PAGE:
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March 7, 2022
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For the first time, in Felder v. United States Tennis Association, the Second Circuit Court of Appeals identified a specific test for determining who is considered a “joint employer” under Title VII of the Civil Rights Act of 1964. The court aligned with other Circuit Courts stating that a joint employer relationship exists when two or more entities, according to common law principles, share significant control of the same employee, such as control over an employee’s hiring, firing, training, promotion, discipline, supervision, including handling of records, insurance, and payroll. Because exercise of control is the guiding indicator, factors indicating a joint-employment relationship may vary depending on the case. However, all aspects of the relationship must be assessed and weighed with no one factor being decisive.
There, an African-American security guard was assigned to work at a tennis tournament who refused to issue him security credentials; he alleged discrimination against the tournament association. The court stated that an entity can only be liable under Title VII as a joint employer for rejecting the temporary assignment of a contractor’s employee if the entity would have been the employee’s joint employer had it accepted his assignment. More specifically, an employee must allege that the entity would have exercised significant control over the terms and conditions of his employment.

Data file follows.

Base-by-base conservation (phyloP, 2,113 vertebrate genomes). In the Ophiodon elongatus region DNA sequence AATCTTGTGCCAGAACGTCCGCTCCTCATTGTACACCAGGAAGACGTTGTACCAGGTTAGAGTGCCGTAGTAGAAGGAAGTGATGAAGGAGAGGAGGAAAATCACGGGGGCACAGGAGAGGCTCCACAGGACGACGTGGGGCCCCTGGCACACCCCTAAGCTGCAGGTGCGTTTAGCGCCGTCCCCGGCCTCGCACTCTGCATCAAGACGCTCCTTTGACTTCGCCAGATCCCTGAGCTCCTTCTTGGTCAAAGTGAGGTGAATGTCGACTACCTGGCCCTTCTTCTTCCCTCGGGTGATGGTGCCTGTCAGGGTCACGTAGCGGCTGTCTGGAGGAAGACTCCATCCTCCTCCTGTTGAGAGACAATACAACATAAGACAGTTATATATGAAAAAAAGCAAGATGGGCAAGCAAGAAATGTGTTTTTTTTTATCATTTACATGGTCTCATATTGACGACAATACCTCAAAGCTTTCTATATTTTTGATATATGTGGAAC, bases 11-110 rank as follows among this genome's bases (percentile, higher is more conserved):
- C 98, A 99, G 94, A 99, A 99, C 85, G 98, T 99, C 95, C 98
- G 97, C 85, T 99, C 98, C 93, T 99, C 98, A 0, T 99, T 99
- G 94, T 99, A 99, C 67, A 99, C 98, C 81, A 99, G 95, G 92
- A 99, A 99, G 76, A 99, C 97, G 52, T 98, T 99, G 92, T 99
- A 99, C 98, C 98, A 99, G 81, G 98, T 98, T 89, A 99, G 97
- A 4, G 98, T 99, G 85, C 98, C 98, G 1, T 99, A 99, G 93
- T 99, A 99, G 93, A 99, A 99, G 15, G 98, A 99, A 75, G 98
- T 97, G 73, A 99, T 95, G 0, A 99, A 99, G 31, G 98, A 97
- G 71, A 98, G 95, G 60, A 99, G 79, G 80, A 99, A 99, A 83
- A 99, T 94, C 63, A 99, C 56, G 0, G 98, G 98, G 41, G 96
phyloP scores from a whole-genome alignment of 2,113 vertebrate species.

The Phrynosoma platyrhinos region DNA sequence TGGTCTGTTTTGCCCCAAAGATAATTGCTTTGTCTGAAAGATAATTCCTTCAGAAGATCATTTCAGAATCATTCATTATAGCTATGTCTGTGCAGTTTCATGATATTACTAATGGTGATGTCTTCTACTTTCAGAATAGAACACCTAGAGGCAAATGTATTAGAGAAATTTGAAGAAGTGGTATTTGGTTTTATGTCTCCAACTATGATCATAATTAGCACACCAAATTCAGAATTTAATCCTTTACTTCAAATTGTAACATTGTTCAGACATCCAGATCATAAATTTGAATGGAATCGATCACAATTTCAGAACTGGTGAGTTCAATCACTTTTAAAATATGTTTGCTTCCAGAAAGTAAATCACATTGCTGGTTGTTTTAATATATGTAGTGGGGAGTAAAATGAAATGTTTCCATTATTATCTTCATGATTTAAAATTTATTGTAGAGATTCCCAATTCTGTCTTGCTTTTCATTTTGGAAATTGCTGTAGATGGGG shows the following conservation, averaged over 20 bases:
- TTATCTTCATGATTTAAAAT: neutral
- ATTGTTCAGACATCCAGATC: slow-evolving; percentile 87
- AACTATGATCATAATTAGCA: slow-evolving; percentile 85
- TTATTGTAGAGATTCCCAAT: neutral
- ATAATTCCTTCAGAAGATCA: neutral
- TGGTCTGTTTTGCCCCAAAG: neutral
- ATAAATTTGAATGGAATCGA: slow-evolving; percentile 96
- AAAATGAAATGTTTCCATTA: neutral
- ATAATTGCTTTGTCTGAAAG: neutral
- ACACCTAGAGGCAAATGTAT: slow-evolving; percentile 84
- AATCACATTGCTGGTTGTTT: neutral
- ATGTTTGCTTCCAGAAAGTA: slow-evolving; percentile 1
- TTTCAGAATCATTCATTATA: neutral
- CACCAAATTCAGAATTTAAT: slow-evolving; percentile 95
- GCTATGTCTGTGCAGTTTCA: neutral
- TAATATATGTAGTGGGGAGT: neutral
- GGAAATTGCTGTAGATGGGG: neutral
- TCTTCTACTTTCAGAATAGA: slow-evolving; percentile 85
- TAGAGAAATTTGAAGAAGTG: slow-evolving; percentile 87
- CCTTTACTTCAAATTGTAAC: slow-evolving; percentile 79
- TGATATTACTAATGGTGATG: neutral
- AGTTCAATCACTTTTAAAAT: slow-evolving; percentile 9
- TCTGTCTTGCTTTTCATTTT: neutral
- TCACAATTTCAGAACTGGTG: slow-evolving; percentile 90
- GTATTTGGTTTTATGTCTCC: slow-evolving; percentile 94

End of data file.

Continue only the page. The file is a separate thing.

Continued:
- Review vendor contracts and joint employer relationships with legal counsel.
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Disclaimer: This document is designed to provide general information and guidance concerning employment-related issues. It is presented with the understanding that ManagEase is not engaged in rendering any legal opinions. If a legal opinion is needed, please contact the services of your own legal adviser.
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